A book about living a richer, more creative life during a time of ecological and economic crisis. "We devalue the material world bu excessive acquisition and discard of products. The plenitude principle of true materialism reverses this attitude."

The author believes that keeping energy costs high is the key to reducing our consumption of energy. She believes we work way too much. We would all be better off with less hours as businesses could hire more employees. That is not part of BAU (Business
Kate Lawrence
Schor begins by documenting why our current lifestyles are unsustainable, then presents information on various innovations and solutions to move us in a more planet-friendly direction. A few ideas were new to me, such as fab labs and wall gardens, but I'd mostly heard it before. Schor sees the society of the future as being more satisfying than today's business-as-usual. She's upbeat, downplaying what I anticipate will be a tremendous social upheaval in moving from present consumption levels to ...more
Oct 29, 2014 Liz rated it 3 of 5 stars
Shelves: finance
Interesting, but I think a little outdated in 2014. I thought it was a little weak on economic solutions, taking a rather sociological view of how the economy was turning out to be from a 2009/2010 perspective.
Jul 24, 2014 Monica added it
Perhaps this should have been a really long essay, rather than an entire book. It felt like the whole first half was all "introductory" information that could have been summarized more concisely. It was also lacking in real, concrete ways to implement the kind of lifestyle advocated. Still, lots of interesting ideas presented.
I just read this a second time through, slowly--I used it as my "bathroom book."

Schor strikes me as sensible and wise, and the book hits the right note--neither wildly alarmist, not bullish on "getting back to normal," but clear-eyed about the challenges we face in the future and how our society can evolve and change.

One thing I really like about this book is that Schor looks at what can be done at all levels--from the macrolevel of government, to the mid-level of towns and communities, to the
Andrew Long
A little long winded, but the basic idea is right on the money: we have to switch into a degrowth or steady-state economy, we should consider working less so more people can be employed, we should get more efficient and more effective and use more engineering and smart technology to improve conditions and decentralize power generation. Schor is an economist, and it's good to see an economist questioning the sacred cow of 'growth above all', but the suggestions in the book are a little lightweigh ...more
Cody Ray
This book was simultaneously inspiring and a slow/challenging read. The author makes a great case that we're doing it wrong (destroying planet, our health, and our communities) by the lives we're living. However, I'm not quite sold on the Plenitude model, as the author refers to it. I'm very much in favor of reducing working hours, high-tech self provisioning, the sharing economy, and building/trading on social capital, but I'm not convinced these four items can solve all the world's problems as ...more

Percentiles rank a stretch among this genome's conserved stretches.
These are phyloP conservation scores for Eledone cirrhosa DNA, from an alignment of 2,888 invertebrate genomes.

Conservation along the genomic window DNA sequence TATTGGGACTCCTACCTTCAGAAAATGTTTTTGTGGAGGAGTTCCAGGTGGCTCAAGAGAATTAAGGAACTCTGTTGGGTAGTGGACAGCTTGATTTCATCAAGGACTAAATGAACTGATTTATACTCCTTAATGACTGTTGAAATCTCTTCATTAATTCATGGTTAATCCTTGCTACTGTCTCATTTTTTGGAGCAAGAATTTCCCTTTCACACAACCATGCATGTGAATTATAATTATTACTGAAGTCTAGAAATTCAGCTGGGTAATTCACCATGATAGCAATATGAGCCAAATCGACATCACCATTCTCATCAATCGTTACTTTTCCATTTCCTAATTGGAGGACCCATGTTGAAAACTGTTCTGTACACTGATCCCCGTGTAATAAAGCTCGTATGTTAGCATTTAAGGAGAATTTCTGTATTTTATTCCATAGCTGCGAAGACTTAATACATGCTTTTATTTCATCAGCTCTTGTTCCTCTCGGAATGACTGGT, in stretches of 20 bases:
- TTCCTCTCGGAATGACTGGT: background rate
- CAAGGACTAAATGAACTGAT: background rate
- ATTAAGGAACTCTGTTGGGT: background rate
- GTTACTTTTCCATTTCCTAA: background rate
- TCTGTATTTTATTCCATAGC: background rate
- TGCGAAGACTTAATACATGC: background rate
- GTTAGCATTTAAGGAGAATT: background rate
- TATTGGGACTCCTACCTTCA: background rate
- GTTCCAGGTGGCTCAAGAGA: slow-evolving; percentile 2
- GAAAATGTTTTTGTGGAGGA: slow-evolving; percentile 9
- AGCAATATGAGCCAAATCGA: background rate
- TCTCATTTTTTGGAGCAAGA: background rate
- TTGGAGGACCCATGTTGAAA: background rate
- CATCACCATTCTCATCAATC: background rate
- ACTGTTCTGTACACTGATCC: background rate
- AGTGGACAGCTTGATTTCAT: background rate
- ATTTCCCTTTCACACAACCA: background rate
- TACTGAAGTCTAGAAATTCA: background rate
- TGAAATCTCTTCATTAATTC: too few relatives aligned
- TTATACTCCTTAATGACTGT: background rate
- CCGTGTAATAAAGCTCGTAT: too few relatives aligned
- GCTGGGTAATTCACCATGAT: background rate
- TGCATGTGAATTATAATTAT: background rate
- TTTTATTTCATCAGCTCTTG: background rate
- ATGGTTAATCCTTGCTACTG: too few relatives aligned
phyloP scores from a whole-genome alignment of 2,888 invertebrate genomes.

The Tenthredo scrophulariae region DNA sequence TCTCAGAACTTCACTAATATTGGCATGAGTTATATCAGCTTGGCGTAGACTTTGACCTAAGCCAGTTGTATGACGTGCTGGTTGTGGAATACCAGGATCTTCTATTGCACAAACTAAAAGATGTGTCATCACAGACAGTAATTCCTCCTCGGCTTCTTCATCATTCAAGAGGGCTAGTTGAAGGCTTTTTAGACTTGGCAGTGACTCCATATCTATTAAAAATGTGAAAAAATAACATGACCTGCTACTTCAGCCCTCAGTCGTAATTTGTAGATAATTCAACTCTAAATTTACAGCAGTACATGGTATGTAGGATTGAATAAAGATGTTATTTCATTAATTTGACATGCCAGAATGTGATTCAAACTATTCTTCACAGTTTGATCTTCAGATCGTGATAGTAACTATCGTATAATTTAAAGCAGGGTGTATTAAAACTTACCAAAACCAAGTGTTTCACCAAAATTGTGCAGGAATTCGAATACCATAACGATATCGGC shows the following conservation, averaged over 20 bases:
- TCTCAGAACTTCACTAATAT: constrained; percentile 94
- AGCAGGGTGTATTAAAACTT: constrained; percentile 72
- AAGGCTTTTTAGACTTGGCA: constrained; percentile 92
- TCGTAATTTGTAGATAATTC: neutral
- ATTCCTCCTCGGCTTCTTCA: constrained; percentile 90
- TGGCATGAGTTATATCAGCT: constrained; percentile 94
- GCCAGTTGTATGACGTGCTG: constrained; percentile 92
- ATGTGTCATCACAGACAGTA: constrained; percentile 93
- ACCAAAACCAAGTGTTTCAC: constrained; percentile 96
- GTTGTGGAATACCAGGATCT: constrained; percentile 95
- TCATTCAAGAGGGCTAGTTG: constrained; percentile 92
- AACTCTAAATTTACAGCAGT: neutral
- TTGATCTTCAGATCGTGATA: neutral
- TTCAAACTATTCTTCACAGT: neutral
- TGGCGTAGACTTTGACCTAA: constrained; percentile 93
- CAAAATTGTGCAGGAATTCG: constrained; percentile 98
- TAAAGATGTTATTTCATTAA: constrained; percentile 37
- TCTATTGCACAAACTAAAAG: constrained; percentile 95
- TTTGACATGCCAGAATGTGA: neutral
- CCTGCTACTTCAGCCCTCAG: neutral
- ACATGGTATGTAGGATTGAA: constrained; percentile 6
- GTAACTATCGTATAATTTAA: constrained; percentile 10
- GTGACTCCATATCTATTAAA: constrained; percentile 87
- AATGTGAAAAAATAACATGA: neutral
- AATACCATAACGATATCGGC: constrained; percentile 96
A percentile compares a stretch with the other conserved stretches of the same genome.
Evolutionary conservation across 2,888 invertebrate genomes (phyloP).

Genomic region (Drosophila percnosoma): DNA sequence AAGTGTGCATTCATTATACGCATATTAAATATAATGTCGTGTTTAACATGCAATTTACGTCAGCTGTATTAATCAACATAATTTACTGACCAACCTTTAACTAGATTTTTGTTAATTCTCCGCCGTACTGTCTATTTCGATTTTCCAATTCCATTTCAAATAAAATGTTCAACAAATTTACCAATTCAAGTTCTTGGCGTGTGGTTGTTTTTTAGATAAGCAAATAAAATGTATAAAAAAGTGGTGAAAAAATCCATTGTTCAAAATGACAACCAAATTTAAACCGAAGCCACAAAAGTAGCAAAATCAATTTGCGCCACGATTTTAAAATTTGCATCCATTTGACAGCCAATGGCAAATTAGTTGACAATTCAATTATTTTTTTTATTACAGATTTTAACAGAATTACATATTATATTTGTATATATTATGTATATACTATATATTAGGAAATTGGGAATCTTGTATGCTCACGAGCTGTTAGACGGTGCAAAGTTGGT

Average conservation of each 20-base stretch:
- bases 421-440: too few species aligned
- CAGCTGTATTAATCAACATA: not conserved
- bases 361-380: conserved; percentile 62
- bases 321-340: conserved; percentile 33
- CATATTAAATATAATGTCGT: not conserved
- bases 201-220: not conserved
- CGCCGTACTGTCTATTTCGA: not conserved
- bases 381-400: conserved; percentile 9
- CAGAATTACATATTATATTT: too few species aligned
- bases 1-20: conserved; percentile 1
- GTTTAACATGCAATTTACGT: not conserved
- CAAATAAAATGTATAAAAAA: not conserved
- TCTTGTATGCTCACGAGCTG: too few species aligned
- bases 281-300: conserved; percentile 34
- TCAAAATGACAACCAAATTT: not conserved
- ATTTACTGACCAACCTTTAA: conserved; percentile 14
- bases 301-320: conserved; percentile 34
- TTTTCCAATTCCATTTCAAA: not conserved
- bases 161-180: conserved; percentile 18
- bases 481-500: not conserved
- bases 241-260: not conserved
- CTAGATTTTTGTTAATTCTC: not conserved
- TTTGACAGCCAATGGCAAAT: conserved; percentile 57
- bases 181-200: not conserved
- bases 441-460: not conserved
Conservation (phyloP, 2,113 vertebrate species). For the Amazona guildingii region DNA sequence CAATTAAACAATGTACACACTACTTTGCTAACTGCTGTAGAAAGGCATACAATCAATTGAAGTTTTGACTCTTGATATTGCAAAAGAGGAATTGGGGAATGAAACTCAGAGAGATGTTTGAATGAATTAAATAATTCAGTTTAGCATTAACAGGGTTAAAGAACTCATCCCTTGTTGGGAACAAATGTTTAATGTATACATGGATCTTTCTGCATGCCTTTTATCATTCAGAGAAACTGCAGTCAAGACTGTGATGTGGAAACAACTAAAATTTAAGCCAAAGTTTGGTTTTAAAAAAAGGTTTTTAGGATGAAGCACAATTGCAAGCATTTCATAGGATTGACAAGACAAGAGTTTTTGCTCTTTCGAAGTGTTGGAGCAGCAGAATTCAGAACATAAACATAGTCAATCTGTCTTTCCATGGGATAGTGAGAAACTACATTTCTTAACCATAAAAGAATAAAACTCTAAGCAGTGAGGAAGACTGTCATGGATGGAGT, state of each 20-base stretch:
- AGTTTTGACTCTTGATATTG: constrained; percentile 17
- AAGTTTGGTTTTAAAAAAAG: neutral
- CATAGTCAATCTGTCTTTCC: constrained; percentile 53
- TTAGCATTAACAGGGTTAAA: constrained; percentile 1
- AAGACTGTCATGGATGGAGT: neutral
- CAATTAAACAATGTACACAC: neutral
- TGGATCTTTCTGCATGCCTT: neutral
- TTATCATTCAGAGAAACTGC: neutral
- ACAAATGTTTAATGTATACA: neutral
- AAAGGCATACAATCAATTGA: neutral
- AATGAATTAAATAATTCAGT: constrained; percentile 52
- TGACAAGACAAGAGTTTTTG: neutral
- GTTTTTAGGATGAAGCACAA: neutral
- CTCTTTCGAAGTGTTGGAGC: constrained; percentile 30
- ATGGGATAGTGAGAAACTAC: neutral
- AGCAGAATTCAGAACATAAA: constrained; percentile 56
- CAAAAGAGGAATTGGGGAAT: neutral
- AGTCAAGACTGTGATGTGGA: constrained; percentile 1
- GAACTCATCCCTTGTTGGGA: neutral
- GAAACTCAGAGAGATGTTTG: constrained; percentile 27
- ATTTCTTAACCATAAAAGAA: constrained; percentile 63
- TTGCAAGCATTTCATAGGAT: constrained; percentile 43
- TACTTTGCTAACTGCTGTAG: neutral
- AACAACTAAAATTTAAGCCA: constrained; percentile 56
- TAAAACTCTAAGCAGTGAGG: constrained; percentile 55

A wonderful book, that provides a great overview. Some of the graphs aren't so great though.
Margaret D'Anieri
This is the best book I've found that addresses the false assumptions in our economy that drive environmental degradation and the need for economic growth as measured by GDP (woefully inadequate on numerous fronts). Love the idea of "time wealth" vs money wealth; material consumption makes us feel the need to keep up with the Jones's and therefore doesn't make us happier, but when others have more time for community and relationships, everyone is happier. Great mix of sociology, economics, ecolo ...more
not bad, don't recall alot about it
Tom Webb
Just began this. It's a proposal for economic renewal for the long-haul which seriously takes into account environmental degradation and depletion of resources caused by measuring economic prosperity by GDP and consumerism unlike many economists who as the authors suggests propose nothing more than BAU (business as usual).

Some pretty revealing remarks re: hyped up marketing schemes and textile fashions, North American consumption habits.

If this is a manifestation of "American exceptionalism" th
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Juliet Schor’s research over the last ten years has focussed on issues pertaining to trends in work and leisure, consumerism, the relationship between work and family, women's issues and economic justice. Schor's latest book is Born to Buy: The Commercialized Child and the New Consumer Culture (Scribner 2004). She is also author of The Overworked American: The Unexpected Decline of Leisure and The ...more
More about Juliet B. Schor...
The Overspent American: Why We Want What We Don't Need Born to Buy: A Groundbreaking Exposé of a Marketing Culture That Makes Children "Believe They  Are  What They  Own." (USA Today) The Overworked American: The Unexpected Decline Of Leisure Sustainable Planet: Solutions for the Twenty-first Century The Consumer Society Reader